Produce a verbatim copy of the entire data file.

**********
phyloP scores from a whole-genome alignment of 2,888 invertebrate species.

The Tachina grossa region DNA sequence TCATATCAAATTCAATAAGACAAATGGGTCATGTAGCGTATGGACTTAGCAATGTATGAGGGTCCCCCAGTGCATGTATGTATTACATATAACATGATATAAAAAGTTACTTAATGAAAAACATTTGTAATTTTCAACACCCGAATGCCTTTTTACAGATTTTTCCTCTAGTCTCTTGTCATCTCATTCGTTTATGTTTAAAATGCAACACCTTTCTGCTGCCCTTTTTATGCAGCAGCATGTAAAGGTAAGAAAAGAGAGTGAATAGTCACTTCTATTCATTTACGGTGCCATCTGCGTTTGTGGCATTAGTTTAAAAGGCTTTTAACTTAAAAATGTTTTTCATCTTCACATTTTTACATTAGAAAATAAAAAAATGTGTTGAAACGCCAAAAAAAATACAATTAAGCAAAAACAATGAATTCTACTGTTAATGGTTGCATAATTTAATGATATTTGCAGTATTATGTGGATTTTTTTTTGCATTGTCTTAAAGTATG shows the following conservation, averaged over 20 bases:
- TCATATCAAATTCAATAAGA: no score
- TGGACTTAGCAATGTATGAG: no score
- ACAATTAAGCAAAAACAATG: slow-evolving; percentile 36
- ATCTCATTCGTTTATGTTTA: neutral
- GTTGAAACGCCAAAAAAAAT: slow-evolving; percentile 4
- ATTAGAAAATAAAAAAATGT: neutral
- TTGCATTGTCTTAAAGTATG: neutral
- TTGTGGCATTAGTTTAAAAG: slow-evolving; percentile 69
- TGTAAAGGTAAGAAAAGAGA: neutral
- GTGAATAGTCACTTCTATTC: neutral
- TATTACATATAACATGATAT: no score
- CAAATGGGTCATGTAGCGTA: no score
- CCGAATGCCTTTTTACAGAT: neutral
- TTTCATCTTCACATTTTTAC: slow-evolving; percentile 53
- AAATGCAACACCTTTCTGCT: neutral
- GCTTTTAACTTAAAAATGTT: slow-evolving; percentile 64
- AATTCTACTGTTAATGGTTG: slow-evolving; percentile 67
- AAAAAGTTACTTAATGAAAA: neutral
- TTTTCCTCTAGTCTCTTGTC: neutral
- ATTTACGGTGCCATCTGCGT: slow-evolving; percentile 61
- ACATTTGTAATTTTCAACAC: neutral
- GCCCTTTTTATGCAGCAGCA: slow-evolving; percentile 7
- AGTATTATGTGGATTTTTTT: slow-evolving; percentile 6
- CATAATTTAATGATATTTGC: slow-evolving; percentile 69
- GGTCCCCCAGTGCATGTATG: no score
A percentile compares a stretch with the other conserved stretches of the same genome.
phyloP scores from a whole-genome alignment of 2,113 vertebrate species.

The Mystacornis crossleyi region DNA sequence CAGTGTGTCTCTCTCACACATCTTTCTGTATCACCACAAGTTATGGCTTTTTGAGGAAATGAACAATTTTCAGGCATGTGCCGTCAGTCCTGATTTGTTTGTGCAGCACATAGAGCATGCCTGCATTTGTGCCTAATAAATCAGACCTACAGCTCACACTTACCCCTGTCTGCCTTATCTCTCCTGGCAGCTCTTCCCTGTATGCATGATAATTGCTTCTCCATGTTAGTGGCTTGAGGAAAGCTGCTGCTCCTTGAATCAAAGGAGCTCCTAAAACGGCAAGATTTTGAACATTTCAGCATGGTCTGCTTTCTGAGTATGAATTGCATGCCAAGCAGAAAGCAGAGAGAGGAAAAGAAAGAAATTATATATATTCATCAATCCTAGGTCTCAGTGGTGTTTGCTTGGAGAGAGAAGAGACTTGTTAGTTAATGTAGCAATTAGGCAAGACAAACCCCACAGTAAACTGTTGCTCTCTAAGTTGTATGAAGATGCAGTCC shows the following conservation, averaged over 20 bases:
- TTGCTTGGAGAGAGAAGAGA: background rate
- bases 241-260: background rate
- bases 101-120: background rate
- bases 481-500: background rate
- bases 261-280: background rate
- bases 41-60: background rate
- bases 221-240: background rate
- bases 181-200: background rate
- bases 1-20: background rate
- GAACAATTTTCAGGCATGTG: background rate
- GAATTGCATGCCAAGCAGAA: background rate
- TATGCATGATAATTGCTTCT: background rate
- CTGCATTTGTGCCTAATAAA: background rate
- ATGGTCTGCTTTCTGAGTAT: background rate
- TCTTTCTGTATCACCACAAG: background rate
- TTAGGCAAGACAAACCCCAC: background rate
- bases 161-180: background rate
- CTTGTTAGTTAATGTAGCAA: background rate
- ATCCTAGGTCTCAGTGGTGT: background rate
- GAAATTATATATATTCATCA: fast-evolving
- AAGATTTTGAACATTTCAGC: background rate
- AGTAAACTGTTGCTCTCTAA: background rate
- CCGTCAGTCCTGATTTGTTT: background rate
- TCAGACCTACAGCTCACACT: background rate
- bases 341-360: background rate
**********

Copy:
phyloP scores from a whole-genome alignment of 2,888 invertebrate species.

The Tachina grossa region DNA sequence TCATATCAAATTCAATAAGACAAATGGGTCATGTAGCGTATGGACTTAGCAATGTATGAGGGTCCCCCAGTGCATGTATGTATTACATATAACATGATATAAAAAGTTACTTAATGAAAAACATTTGTAATTTTCAACACCCGAATGCCTTTTTACAGATTTTTCCTCTAGTCTCTTGTCATCTCATTCGTTTATGTTTAAAATGCAACACCTTTCTGCTGCCCTTTTTATGCAGCAGCATGTAAAGGTAAGAAAAGAGAGTGAATAGTCACTTCTATTCATTTACGGTGCCATCTGCGTTTGTGGCATTAGTTTAAAAGGCTTTTAACTTAAAAATGTTTTTCATCTTCACATTTTTACATTAGAAAATAAAAAAATGTGTTGAAACGCCAAAAAAAATACAATTAAGCAAAAACAATGAATTCTACTGTTAATGGTTGCATAATTTAATGATATTTGCAGTATTATGTGGATTTTTTTTTGCATTGTCTTAAAGTATG shows the following conservation, averaged over 20 bases:
- TCATATCAAATTCAATAAGA: no score
- TGGACTTAGCAATGTATGAG: no score
- ACAATTAAGCAAAAACAATG: slow-evolving; percentile 36
- ATCTCATTCGTTTATGTTTA: neutral
- GTTGAAACGCCAAAAAAAAT: slow-evolving; percentile 4
- ATTAGAAAATAAAAAAATGT: neutral
- TTGCATTGTCTTAAAGTATG: neutral
- TTGTGGCATTAGTTTAAAAG: slow-evolving; percentile 69
- TGTAAAGGTAAGAAAAGAGA: neutral
- GTGAATAGTCACTTCTATTC: neutral
- TATTACATATAACATGATAT: no score
- CAAATGGGTCATGTAGCGTA: no score
- CCGAATGCCTTTTTACAGAT: neutral
- TTTCATCTTCACATTTTTAC: slow-evolving; percentile 53
- AAATGCAACACCTTTCTGCT: neutral
- GCTTTTAACTTAAAAATGTT: slow-evolving; percentile 64
- AATTCTACTGTTAATGGTTG: slow-evolving; percentile 67
- AAAAAGTTACTTAATGAAAA: neutral
- TTTTCCTCTAGTCTCTTGTC: neutral
- ATTTACGGTGCCATCTGCGT: slow-evolving; percentile 61
- ACATTTGTAATTTTCAACAC: neutral
- GCCCTTTTTATGCAGCAGCA: slow-evolving; percentile 7
- AGTATTATGTGGATTTTTTT: slow-evolving; percentile 6
- CATAATTTAATGATATTTGC: slow-evolving; percentile 69
- GGTCCCCCAGTGCATGTATG: no score
A percentile compares a stretch with the other conserved stretches of the same genome.
phyloP scores from a whole-genome alignment of 2,113 vertebrate species.

The Mystacornis crossleyi region DNA sequence CAGTGTGTCTCTCTCACACATCTTTCTGTATCACCACAAGTTATGGCTTTTTGAGGAAATGAACAATTTTCAGGCATGTGCCGTCAGTCCTGATTTGTTTGTGCAGCACATAGAGCATGCCTGCATTTGTGCCTAATAAATCAGACCTACAGCTCACACTTACCCCTGTCTGCCTTATCTCTCCTGGCAGCTCTTCCCTGTATGCATGATAATTGCTTCTCCATGTTAGTGGCTTGAGGAAAGCTGCTGCTCCTTGAATCAAAGGAGCTCCTAAAACGGCAAGATTTTGAACATTTCAGCATGGTCTGCTTTCTGAGTATGAATTGCATGCCAAGCAGAAAGCAGAGAGAGGAAAAGAAAGAAATTATATATATTCATCAATCCTAGGTCTCAGTGGTGTTTGCTTGGAGAGAGAAGAGACTTGTTAGTTAATGTAGCAATTAGGCAAGACAAACCCCACAGTAAACTGTTGCTCTCTAAGTTGTATGAAGATGCAGTCC shows the following conservation, averaged over 20 bases:
- TTGCTTGGAGAGAGAAGAGA: background rate
- bases 241-260: background rate
- bases 101-120: background rate
- bases 481-500: background rate
- bases 261-280: background rate
- bases 41-60: background rate
- bases 221-240: background rate
- bases 181-200: background rate
- bases 1-20: background rate
- GAACAATTTTCAGGCATGTG: background rate
- GAATTGCATGCCAAGCAGAA: background rate
- TATGCATGATAATTGCTTCT: background rate
- CTGCATTTGTGCCTAATAAA: background rate
- ATGGTCTGCTTTCTGAGTAT: background rate
- TCTTTCTGTATCACCACAAG: background rate
- TTAGGCAAGACAAACCCCAC: background rate
- bases 161-180: background rate
- CTTGTTAGTTAATGTAGCAA: background rate
- ATCCTAGGTCTCAGTGGTGT: background rate
- GAAATTATATATATTCATCA: fast-evolving
- AAGATTTTGAACATTTCAGC: background rate
- AGTAAACTGTTGCTCTCTAA: background rate
- CCGTCAGTCCTGATTTGTTT: background rate
- TCAGACCTACAGCTCACACT: background rate
- bases 341-360: background rate